Advocates have headed off a councilman’s bid to further weaken the city’s controversial policy of allowing landlords to certify repairs on housing code violations in their own buildings.
Last Wednesday, Brooklyn Democrat Anthony David Weiner introduced a bill landlords hope will make it easier for them to have building code violations removed from their records. But after tenant groups and fellow council members criticized the measure as putting tenants in poorly-maintained buildings at greater risk, Wiener quickly withdrew it.
“We’re going to completely re-draft the bill,” said Weiner’s press secretary Stacey Fitzpatrick. When asked why Weiner, who plans to run for Congress next year, introduced the bill, she replied: “We heard from a few landlords about the fact that it’s really difficult and expensive to get your name off the [overdue violation] list.”
Under current law, the city Department of Housing, Preservation and Development requires owners to submit a statement saying they have made violation repairs within one to 90 days, depending upon the severity of the violation. If landlords don’t do the repairs in time, they are assessed a $300 fine per violation–and have a 50-50 chance of having an HPD inspector re-inspect the violation. A slate of such violations on a building’s record can void or delay its sale.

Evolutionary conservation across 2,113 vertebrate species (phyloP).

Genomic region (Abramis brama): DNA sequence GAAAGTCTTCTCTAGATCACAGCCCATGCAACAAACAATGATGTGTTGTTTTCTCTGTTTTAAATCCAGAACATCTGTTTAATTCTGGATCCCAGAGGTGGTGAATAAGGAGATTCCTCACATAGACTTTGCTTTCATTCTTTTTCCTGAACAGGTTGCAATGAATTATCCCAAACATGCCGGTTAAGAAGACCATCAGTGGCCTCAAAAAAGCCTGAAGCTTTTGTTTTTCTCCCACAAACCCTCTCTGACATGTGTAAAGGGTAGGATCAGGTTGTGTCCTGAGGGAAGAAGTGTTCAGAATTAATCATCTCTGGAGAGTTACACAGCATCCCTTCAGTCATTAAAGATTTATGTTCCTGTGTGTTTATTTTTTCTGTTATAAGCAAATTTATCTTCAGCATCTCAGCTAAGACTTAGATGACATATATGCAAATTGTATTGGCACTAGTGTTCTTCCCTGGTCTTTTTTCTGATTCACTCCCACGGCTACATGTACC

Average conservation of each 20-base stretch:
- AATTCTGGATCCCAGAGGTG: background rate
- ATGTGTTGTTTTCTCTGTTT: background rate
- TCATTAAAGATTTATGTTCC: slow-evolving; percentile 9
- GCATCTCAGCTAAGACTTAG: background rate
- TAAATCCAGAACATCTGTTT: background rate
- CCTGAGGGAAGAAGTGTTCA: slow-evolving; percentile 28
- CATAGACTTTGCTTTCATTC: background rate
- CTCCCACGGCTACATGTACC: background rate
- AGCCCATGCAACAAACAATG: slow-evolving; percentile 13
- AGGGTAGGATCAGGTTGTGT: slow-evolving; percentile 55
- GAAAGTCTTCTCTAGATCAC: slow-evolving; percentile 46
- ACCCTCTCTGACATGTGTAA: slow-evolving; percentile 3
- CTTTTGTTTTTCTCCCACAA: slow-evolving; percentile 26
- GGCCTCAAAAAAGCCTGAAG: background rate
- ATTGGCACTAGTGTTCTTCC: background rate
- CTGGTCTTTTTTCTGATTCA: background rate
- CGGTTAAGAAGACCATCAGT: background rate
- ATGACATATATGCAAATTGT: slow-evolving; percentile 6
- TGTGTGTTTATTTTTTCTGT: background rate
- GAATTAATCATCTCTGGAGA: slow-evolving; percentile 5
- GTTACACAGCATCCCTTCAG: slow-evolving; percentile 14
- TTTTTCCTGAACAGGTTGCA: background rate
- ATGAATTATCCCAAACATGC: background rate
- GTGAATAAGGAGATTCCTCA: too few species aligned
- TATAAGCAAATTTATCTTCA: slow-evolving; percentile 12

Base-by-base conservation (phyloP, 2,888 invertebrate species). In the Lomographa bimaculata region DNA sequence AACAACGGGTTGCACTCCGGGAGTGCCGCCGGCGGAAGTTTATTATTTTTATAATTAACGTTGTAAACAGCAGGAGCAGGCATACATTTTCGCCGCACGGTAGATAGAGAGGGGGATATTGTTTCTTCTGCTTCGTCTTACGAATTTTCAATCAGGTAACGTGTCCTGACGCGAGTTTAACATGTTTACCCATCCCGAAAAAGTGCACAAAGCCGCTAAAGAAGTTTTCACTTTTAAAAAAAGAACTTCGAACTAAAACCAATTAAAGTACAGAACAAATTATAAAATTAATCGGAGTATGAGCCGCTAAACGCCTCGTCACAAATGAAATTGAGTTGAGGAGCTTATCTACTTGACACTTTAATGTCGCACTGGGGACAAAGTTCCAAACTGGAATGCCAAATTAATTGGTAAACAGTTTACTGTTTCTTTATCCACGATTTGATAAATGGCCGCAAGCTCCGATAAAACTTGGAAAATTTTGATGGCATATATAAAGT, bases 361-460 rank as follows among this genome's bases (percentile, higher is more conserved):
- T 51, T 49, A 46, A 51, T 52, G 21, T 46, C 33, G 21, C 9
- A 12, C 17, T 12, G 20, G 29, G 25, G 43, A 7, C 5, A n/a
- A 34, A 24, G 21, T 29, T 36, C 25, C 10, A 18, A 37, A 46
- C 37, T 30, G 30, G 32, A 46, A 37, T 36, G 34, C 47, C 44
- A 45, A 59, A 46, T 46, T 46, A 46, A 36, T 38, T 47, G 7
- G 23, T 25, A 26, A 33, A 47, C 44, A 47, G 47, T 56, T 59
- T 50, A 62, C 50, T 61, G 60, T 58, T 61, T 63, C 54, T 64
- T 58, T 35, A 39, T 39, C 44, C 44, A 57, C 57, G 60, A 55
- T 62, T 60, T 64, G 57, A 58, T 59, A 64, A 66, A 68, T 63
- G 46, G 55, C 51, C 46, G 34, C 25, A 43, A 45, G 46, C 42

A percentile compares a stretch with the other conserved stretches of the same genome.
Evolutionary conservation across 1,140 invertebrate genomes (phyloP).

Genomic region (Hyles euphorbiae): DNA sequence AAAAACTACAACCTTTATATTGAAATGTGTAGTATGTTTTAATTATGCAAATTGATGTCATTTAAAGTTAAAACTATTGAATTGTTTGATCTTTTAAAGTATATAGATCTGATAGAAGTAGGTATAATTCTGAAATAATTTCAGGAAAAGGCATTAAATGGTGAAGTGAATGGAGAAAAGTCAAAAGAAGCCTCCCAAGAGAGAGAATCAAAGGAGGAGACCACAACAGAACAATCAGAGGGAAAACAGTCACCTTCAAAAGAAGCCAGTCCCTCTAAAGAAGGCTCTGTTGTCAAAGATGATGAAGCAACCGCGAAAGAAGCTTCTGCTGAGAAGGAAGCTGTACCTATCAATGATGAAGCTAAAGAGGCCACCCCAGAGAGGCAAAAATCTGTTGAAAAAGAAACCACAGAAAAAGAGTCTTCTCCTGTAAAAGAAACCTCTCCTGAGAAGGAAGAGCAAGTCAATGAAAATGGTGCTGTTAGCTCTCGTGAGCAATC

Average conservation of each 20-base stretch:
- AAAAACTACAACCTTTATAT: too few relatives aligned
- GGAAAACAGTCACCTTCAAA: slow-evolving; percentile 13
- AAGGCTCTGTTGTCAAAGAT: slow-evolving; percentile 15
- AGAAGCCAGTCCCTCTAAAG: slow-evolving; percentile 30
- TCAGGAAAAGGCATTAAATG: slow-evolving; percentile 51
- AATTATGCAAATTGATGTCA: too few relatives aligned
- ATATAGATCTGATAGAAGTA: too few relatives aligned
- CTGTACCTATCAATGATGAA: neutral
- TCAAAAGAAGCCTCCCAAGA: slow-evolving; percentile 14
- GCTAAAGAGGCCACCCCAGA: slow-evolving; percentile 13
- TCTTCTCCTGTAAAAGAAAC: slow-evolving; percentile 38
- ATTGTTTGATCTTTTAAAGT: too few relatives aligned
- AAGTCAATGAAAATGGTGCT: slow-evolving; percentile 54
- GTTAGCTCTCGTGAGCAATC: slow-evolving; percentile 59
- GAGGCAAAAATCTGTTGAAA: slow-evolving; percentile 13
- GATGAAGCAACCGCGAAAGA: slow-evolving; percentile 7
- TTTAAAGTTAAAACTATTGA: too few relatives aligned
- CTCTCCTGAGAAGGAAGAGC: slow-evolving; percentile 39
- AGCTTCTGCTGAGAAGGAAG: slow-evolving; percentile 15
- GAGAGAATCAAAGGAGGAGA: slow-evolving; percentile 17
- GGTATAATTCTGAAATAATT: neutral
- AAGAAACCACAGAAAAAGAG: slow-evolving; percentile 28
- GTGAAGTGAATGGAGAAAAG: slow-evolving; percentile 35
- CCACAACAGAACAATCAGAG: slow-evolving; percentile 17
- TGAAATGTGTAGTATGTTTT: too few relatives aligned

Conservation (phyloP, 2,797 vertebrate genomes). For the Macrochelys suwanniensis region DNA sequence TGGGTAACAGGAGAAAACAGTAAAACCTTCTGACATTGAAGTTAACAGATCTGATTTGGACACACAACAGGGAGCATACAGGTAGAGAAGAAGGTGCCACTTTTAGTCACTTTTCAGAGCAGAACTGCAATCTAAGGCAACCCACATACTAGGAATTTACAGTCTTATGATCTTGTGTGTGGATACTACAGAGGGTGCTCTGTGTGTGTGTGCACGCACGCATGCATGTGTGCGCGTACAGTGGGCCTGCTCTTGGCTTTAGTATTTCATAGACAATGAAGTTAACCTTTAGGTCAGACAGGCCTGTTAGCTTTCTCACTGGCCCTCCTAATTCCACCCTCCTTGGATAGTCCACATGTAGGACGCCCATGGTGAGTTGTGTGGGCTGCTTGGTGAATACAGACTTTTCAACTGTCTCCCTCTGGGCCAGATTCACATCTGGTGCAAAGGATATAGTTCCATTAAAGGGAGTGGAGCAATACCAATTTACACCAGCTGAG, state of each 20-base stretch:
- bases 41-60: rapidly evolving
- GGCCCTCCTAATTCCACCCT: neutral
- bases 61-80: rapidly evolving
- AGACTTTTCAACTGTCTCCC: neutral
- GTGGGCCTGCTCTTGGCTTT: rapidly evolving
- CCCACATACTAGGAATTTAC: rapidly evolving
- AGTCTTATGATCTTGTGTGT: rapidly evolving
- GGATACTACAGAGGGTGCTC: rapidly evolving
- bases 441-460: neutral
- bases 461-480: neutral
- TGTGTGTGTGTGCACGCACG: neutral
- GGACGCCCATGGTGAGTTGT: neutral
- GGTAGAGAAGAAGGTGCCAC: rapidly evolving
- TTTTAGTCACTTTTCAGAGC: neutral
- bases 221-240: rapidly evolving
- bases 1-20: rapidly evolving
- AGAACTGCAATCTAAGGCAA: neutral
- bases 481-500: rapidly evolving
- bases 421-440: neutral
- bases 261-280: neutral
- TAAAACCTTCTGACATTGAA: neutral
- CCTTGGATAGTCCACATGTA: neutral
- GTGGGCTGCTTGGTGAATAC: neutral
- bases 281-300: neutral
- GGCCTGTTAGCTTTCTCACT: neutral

Weiner’s bill would have given landlords the option of hiring an architect or engineer to certify the re-inspection, guaranteeing that an HPD inspector would never re-inspect the property to criticize the repairs–or find new problems. “Why would you spend more money to have it done?” asked Andrew Goldberg, an attorney for MFY Legal Services. “You’re going to be more comfortable with your guy than the city’s guy.”
Still, tenant advocates say the whole debate over Wiener’s measure misses the real point: HPD’s lack of housing inspectors and its unwillingness to go after landlords who lie about their repairs. A 1995 study by city Comptroller Alan Hevesi found that one-third of owners file fraudulent self-inspections. As of yet, no council member has introduced legislation to deal with that issue.